I’m not going to lie, I adore Eye Fillet and it’s absolutely my favourite cut of Beef, but as the budget doesn’t stretch that far very often, I am all about finding ways to enjoy
other cheaper cuts of meat so that I don’t mourn the lack of Filet Mignon in my life too frequently.
Cheaper cuts are all the rage in the foodie world though so it’s not hard to find amazing quality and some incredible recipes around for ways to spunk them up. I’m not yet up to offal, but after rather recently taking the plunge and now adoring Pork Belly, I decided it was time to learn to enjoy another cheapie.
When visiting my (kind of) local Farro Fresh earlier this week, I perused the chiller section and was pleased to see some great specials on meat and chicken. The Beef Cheeks jumped right out at me. They were marked down to around $13 for 850 grams and next thing I knew they were in my trolley.
I came home and googled recipes and my eye fell immediately to one on the Bite website by Geoff Scott. That’ll be a goodie I thought and set about making it. I knew it would be better the day after and we were still to enjoy our final meal from our WOOP box so the timing was perfect.
I didn’t have all the ingredients called for so, as always, I adapted here and there and the final result was incredible. Melt in your mouth tender beef, smothered in a rich glossy and flavoursome Red Wine sauce. Served over Kumara and Pumpkin Mash and lightly fried greens finished with a splash of red wine vinegar, this meal was one that the entire family enjoyed and will be a new favourite on our list of go to meals.
Affordable cuts can be incredible when you allow them time to cook perfectly. Explained by the expert, Geoff Scott tells us that ‘beef cheeks naturally contain a lot of collagen which, when cooked long and slow, converts into a luscious rich texture. The cheeks will be extra tender and flavoursome if prepared a day in advance and will taste even better. I like to leave the cheeks to cool completely in their cooking juices then pop them in the fridge overnight.’ This is exactly what I did. Although after the first cook of 4 hours at 140 degrees Celsius, they were still not as tender as I’d liked, so I allowed them to cool completely in the Le Creuset and rested in the fridge overnight and then popped them back in the oven again for another 3 hours the following day. The end result was just right. Leaving them until the next day also allows the flavours to marry and intensify, so I absolutely recommend cooking this dish the day before you plan to serve.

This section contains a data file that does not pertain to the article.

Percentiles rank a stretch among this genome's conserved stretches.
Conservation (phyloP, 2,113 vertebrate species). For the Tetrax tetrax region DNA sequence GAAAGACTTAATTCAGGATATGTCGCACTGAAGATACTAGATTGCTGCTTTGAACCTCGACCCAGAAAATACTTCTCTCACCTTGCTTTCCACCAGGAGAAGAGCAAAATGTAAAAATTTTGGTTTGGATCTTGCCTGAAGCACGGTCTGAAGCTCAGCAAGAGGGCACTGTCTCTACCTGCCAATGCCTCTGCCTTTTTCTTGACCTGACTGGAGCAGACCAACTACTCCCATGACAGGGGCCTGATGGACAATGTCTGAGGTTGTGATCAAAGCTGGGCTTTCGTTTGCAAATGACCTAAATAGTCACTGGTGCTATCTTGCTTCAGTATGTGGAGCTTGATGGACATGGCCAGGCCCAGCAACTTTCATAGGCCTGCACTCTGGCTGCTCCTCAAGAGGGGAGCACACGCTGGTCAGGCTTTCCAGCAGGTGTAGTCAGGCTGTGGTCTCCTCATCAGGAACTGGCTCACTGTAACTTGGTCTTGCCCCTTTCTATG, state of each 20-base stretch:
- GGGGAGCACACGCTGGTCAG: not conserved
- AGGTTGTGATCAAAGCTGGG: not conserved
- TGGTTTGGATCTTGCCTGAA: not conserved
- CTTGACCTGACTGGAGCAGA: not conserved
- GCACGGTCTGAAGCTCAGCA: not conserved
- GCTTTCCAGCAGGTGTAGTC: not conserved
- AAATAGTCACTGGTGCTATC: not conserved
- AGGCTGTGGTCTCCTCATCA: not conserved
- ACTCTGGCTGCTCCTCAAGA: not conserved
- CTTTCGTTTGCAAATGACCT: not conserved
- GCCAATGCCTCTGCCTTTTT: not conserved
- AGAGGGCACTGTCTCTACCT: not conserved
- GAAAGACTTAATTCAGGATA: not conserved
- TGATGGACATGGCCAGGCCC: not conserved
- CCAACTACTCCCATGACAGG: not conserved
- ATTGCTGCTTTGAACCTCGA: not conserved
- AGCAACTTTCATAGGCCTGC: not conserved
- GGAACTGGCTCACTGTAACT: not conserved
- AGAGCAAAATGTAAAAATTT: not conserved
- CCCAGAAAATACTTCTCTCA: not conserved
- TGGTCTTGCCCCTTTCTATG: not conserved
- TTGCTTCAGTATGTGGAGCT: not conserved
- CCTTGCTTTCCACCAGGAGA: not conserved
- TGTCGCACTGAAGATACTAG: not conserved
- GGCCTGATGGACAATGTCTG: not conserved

- 5 C hot water
- 2 t Massells Beef Stock
- 3 T Olive oil
- 1 brown onion, diced
- 2 medium carrots, washed and diced
- 2 sticks of celery, washed and diced
- 3 Garlic cloves, peeled and sliced
- 1 T Tomato paste
- 2 C Red wine
- 800g - 1kg Beef cheeks
- 1 Bay leaf
- 1/2 t dried thyme
- 1 t dried rosemary (or 1 small sprig of fresh if you have access to it)
- 1 t Salt
- Freshly cracked black pepper
- Heat the oven to 140 degrees Celsius.
- Heat the jug and ready 5 C of hot water, stir in beef stock powder.
- In a Le Creuset or similar, heat the oil to medium high and add the diced onion, carrots, celery, garlic and tomato paste. Stir frequently for around 10 minutes to lightly caramelise.
- Increase the heat to high and add the red wine.
- Reduce by half by boiling until you are left with half the amount of liquid.
- Season the beef cheeks with salt and pepper on both sides, then add them to the Le Creuset on top of the vegetables and liquid.
- Add the herbs and pour over the beef stock.
- Cover with a tight-fitting lid and place in the preheated oven for 3-5 hours. The meat should be falling apart, completely disintegrated and tender as anything. If it's not at that point, return to the oven for a while longer.
- Strain off half the cooking juices into a small pot and bring to the boil.
- Continue to boil until the liquid becomes thick and glossy, almost like syrup.
- Gently reheat the cheeks in the remaining cooking juices. When hot, carefully lift them out and place them into the glazing sauce.
- Serve on creamy mash (I made kumara and pumpkin mash) and greens of your choice (I fried up some finely shredded cabbage and broccoli in some olive oil and added a splash of red wine vinegar and salt & pepper to taste).
- You can also make this in a slow cooker - but I haven't done it this way to give you the exact time required.